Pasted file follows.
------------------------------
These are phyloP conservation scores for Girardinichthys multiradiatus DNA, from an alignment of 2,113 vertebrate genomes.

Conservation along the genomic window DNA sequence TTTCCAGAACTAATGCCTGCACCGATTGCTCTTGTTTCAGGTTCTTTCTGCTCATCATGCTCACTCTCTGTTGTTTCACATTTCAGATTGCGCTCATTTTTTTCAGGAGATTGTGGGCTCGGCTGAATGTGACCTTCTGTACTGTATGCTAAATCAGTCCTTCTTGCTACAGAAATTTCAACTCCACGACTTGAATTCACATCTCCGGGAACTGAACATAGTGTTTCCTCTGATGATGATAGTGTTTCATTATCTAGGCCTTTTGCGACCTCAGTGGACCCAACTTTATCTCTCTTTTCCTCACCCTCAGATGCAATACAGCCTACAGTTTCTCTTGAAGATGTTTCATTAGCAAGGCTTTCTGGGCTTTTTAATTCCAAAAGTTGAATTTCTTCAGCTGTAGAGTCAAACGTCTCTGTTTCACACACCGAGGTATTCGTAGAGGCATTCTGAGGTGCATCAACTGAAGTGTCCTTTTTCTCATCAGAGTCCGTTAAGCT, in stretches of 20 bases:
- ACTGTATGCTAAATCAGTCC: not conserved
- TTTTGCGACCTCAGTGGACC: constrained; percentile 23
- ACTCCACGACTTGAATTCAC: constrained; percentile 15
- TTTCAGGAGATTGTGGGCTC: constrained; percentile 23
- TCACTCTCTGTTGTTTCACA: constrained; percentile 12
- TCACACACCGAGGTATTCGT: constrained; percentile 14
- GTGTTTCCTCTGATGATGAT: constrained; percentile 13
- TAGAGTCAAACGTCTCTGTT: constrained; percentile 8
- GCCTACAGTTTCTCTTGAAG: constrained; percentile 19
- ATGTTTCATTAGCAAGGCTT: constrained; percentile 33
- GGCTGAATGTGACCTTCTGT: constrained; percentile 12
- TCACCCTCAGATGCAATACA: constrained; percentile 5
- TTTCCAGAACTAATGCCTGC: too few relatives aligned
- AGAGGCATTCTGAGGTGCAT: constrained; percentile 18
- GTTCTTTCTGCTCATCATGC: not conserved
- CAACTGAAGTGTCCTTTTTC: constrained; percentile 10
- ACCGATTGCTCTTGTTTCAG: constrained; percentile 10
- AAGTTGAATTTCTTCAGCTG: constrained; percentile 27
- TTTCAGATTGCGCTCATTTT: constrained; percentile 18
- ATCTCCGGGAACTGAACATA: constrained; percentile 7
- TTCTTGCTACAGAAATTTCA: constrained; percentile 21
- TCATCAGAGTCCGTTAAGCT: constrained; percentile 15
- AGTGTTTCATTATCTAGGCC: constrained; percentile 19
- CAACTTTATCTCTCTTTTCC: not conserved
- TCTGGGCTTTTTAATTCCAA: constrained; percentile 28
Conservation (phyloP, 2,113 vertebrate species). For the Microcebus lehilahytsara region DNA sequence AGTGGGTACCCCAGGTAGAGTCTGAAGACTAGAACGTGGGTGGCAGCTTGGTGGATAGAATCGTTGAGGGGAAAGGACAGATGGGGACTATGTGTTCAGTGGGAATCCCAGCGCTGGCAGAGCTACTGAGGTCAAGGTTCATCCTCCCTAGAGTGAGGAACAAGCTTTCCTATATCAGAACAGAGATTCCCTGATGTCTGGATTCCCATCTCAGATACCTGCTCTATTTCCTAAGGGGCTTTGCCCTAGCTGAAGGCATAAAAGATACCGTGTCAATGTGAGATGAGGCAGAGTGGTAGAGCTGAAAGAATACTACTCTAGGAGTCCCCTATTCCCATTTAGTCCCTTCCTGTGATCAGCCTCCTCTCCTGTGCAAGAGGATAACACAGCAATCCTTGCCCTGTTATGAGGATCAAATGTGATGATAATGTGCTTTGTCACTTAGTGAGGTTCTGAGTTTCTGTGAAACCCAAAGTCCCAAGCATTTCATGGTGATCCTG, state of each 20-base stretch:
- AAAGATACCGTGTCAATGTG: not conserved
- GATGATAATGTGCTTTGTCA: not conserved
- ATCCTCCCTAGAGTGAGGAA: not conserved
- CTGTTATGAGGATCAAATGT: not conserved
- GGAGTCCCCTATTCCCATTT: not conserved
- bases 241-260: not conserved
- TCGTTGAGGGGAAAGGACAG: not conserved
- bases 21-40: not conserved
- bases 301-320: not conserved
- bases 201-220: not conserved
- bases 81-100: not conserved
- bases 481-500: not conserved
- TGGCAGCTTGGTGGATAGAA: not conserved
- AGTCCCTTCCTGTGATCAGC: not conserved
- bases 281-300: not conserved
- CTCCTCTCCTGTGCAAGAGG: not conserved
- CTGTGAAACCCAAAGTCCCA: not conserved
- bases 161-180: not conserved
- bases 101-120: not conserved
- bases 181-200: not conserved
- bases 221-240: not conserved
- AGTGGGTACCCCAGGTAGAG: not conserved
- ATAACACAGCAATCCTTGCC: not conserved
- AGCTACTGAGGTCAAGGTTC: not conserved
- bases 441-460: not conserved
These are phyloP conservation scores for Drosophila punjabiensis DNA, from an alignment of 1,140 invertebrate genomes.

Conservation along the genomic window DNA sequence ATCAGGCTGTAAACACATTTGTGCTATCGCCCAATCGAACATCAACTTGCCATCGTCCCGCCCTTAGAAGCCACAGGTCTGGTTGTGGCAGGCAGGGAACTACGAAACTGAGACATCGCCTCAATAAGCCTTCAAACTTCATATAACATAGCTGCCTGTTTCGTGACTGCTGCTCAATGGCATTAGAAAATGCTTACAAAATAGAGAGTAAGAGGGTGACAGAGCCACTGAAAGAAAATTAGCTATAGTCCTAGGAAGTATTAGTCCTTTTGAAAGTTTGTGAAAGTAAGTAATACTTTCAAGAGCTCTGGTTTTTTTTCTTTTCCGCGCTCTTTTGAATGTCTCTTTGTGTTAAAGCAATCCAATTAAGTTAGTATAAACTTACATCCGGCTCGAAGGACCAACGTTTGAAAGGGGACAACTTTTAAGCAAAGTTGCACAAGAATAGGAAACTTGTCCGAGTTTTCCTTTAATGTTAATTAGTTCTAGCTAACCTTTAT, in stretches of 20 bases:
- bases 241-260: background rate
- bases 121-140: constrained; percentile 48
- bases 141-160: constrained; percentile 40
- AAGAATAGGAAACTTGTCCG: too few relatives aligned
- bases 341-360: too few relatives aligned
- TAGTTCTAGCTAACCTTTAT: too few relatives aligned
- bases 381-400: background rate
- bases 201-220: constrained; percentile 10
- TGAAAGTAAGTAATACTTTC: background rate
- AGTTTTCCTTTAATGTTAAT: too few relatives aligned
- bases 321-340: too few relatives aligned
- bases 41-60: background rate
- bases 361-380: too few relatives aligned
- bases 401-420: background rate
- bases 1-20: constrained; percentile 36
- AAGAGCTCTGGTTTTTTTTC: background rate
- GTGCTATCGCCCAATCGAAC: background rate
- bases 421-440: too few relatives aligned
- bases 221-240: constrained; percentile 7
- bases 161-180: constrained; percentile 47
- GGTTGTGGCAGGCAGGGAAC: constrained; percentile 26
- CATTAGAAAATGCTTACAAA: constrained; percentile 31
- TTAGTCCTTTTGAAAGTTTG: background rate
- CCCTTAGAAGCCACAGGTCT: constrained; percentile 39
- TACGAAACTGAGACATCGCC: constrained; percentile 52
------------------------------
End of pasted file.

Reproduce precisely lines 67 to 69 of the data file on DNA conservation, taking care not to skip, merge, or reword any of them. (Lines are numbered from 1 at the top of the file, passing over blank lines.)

- bases 41-60: background rate
- bases 361-380: too few relatives aligned
- bases 401-420: background rate